These values are graphed for the 504 King route for Tuesday, November 1, 2016. A sample page is shown below and the full sets are linked as PDFs.
In these charts the solid lines represent the rider wait time in minutes/passenger while the dotted lines are the average that would have applied if all of the service had been evenly spaced over an hour. Each colour shows data for a different hour through the day, and the horizontal positions show various locations along the route. Note that the rider wait times are generally higher than the average times implied by the vehicles/hour.
There are several caveats about this presentation:
- For the 6:00 am line (red on page 1 of each set), the first headway is assumed to occur from 6:00 am until the arrival of the first vehicle. This will generally understate the headway on which that vehicle is operating.
- Depending on how badly disrupted the service is, the wait time contributed by the first vehicle passing in any hour may include time accumulated during the previous hour. This causes wait time to be mis-attributed, and it is possible for the rider wait time in the previous hour to be understated. For example, if one car passes a stop at 7:56 and the next one at 8:04, all of the rider wait time associated with the second vehicle will be included in the 8:00 data as will the vehicle in the total count. This effect is generally small enough that it balances out, but it can be more pronounced on wider headways where there are fewer vehicles to smooth out the data.
- In some cases, a gradual increase in rider wait times is visible along the length of the route showing how service becomes progressively more bunched into pairs.
- Major delays can result in a large increase in rider wait time because the long gap dominates the calculation, and following cars contribute almost nothing to this value. However, the number of cars/hour could still be at the scheduled level and the “average” wait times are not affected.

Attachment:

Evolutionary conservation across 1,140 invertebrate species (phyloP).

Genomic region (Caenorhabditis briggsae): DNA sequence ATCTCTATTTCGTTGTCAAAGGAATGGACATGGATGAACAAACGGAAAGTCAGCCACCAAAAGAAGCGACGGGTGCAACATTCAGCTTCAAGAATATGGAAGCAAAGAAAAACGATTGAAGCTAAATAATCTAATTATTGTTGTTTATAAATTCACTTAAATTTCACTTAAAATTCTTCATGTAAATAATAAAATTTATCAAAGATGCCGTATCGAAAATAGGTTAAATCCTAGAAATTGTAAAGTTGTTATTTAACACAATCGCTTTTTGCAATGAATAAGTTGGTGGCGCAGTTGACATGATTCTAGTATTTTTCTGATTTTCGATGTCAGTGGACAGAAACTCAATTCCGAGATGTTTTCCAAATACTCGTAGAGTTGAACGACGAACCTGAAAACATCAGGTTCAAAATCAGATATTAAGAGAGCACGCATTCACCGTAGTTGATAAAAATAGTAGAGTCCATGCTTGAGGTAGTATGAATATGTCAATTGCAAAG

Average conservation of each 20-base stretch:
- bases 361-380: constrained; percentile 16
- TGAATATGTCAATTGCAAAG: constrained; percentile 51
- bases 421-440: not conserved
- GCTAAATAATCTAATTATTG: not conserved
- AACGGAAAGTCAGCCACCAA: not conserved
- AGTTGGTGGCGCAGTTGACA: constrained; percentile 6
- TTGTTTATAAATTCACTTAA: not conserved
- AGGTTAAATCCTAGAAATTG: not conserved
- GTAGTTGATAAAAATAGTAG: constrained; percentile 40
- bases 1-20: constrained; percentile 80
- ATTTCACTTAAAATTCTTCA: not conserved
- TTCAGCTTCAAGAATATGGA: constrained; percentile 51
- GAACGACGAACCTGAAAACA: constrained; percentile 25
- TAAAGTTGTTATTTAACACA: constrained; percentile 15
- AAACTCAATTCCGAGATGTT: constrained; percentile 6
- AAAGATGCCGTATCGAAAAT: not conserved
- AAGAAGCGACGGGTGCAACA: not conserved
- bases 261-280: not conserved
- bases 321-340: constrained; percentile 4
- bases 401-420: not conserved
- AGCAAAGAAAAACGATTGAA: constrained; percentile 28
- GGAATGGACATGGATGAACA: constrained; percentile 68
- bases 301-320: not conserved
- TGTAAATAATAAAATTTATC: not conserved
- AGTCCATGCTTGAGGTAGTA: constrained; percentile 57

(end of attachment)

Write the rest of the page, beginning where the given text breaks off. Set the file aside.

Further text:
For reference, I have also included here the chart of overall service for the day.
There is a disruption of service westbound at Dufferin between 10:00 and 10:30 am. This causes headways west of this point to be bunched, and that bunching is reflected back on the eastward trip from Dundas West as a parade of cars makes its way across the city. Note that nothing was short-turned into the gap eastbound, and it was not until the next westbound trips after 11:00 that service began to be sorted out.
A delay eastbound at Queen & Roncesvalles just after 15:30 shows up as a spike in “3 pm” rider wait times at that location, but most of the gap passes points further east during the “4 pm” interval. This explains the behaviour of the plots for these two time periods.
As I wrote above, this is a first cut at attempting to measure what riders experience versus what the TTC will typically state as its quality of service.
A useful corollary to this would be to examine data from automatic passenger counters on the vehicles, but these have not yet been rolled out fleet wide. This would allow us to tie the service reliability values to crowding conditions on vehicles.
What will not show up, of course, is the number of passengers who simply never get on because they tire of waiting for a vehicle with room on it. At least with detailed counts, we would know how often “full vehicles” actually occur, and especially cases of lightly-loaded ones that are not pulling their weight because they are part of a parade. That is a task for a future round.
If I get any other ideas about how to present this information, I will update this article with additional examples.